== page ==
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HAYES: For Senate minority leader Chuck Schumer, this is not the time to be voting on the president`s Supreme court nominee while the FBI is investigating possible collusion between Trump`s campaign and Russia.

Senator Elizabeth Warren also seems to be suggesting a pivot towards obstruction tweeting "Neil Gorsuch is up for a lifetime appointment to the Supreme Court, for a president whose campaign is under FBI investigation."

But despite those protests, the confirmation hearing for Judge Neil Gorsuch continues.

Yesterday at the hearing, Senator Al Franken called into question not the judgment of the president, but the man he`s nominated for the Supreme Court.

(BEGIN VIDEO CLIP)

SEN. AL FRANKEN, (D) MINNESOTA: It is absurd to say this company is in its rights to fire him because he made the choice of possibly dying from freezing to death or causing other people to die possibly by driving an unsafe vehicle. That`s absurd.

Now I had a career in identifying absurdity. And I know it when I see it and it makes me, you know, it makes me question your judgment.

(END VIDEO CLIP)

HAYES: Joining me now is Senator Al Franken, Democrat from Minnesota.

And, Senator that moment in yesterday`s hearing struck me because largely I feel like observers have said that Judge Gorsuch has no inflated glove on him, et cetera. That moment got a lot of attention.

I guess my question is it - do you feel - what do you say to people who say you are cherry-picking of - among many, many opinions one specific set of facts to cast him in the worst possible light?

FRANKEN: Well, senators on our side of the aisle asked him about all kinds of cases and this is one in which the facts were -- I don`t want to go through all the facts, but everybody in that big hearing room when this driver had to face the choice of either staying there in 14 below weather while he had hypothermia, staying there with this disabled tractor-trailer where the trailer`s brakes were frozen or take off with it knowing that the truck wasn`t sound and possibly being a danger to everybody.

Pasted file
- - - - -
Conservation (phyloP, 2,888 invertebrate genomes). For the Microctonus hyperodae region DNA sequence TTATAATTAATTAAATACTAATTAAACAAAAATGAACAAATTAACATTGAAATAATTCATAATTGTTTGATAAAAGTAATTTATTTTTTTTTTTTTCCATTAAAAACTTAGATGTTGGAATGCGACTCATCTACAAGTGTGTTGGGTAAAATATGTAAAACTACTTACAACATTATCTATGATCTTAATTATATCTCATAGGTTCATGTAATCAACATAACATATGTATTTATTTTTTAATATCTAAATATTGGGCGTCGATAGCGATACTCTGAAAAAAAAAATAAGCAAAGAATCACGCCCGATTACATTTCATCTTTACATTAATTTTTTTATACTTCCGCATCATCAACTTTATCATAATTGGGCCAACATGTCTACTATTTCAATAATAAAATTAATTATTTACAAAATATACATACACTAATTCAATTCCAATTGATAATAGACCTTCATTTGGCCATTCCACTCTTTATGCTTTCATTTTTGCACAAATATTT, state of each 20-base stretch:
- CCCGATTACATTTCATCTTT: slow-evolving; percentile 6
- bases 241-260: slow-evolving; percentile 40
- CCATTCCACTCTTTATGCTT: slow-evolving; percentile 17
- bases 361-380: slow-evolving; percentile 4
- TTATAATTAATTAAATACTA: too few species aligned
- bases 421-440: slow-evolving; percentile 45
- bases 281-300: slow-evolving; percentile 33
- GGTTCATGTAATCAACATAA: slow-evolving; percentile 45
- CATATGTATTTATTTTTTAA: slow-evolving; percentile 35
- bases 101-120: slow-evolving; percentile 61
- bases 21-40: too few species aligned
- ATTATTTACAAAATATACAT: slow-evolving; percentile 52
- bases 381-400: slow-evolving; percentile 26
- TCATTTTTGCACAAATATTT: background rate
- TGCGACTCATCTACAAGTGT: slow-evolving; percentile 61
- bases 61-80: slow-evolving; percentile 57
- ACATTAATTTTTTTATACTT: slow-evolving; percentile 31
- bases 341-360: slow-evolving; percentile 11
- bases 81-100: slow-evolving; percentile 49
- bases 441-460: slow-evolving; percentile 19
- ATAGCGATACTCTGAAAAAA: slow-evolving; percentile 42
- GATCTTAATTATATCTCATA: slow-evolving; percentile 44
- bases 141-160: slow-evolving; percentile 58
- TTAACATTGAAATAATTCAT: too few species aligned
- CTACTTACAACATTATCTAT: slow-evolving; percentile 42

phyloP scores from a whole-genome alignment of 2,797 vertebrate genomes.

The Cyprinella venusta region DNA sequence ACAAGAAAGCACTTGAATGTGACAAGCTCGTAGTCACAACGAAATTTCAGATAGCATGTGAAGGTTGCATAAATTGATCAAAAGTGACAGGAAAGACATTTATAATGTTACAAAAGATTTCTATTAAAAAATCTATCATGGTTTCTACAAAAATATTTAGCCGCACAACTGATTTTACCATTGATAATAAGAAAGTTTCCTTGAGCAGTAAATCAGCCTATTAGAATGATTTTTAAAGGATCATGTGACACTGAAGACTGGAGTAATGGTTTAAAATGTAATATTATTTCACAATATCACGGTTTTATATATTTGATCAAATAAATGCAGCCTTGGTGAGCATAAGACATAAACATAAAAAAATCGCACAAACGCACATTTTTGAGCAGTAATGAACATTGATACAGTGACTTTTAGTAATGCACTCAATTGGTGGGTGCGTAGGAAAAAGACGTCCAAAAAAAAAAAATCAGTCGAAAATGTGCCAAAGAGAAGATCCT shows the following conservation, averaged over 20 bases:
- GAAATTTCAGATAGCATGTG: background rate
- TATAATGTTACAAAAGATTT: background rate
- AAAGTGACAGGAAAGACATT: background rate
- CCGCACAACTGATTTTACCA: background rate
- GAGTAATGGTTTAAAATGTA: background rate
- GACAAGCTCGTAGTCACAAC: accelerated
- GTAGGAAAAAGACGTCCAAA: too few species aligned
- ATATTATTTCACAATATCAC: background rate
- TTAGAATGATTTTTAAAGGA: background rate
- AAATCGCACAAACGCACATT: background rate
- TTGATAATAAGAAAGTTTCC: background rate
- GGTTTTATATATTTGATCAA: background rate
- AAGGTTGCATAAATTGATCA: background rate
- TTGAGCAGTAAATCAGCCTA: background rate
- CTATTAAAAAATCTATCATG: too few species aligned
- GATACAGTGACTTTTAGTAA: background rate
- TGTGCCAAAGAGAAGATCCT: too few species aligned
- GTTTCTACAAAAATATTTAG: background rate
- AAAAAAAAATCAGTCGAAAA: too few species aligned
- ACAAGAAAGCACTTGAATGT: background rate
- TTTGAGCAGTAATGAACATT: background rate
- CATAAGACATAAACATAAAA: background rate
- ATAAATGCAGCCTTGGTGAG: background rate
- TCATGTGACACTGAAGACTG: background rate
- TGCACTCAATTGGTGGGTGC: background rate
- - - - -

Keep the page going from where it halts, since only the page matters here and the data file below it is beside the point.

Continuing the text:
What he did was he took out -- separated the trailer and went with the cab and he got -- found a place to get warm.

He was very in danger of dying from freezing to death. He had fallen on the sleep already once. And so when I asked everybody, basically, in the hearing room what would you have done? Wouldn`t you have done what the driver did -- and he was fired for this and Judge Gorsuch said "well, I hadn`t thought about it."

So he was the only one there who would haven`t done the obvious thing that he was fired for and there is a sort of plain meaning, clear meaning test that he applied to this statute because he operated the -- you can`t be fired for refusing to operate an unsafe vehicle and he focused on the word "operate" and he did operate the vehicle. And I said, well, yeah, but there`s an exception to that rule which is absurdity and having to choose between possibly dying one way or possibly killing people another way, requiring that is absurd and that`s what I was talking about.

And I think it connected because it spoke to some kind of rigidity in his judgment.

But basically we talked about all these 5-4 decisions the Roberts courts had made.

Go ahead, sorry.

HAYES: I want to ask you your opinion on what Chuck Schumer has said and what Elizabeth Warren seemed to hint she might also be moving towards, which is the idea that against the backdrop of a world in which the FBI is actively investigating the possibility of collusion between the president`s campaign and a foreign adversary that this lifetime appointment procedure should be essentially put on pause.

FRANKEN: Well, you know, I`ve been in these hearings all week and we had an unusual thing where we had a Supreme Court -- a nomination hearing on Monday and all the attention was on the House intelligence committee, so I think it wouldn`t hurt to take our time on this because I don`t think the American people really had the time to pay attention given this very, very serious news that came out of that hearing and that we`ve been hearing since.

HAYES: All right, Senator Al Franken, thanks for joining us.

FRANKEN: Sure, thank you, bye.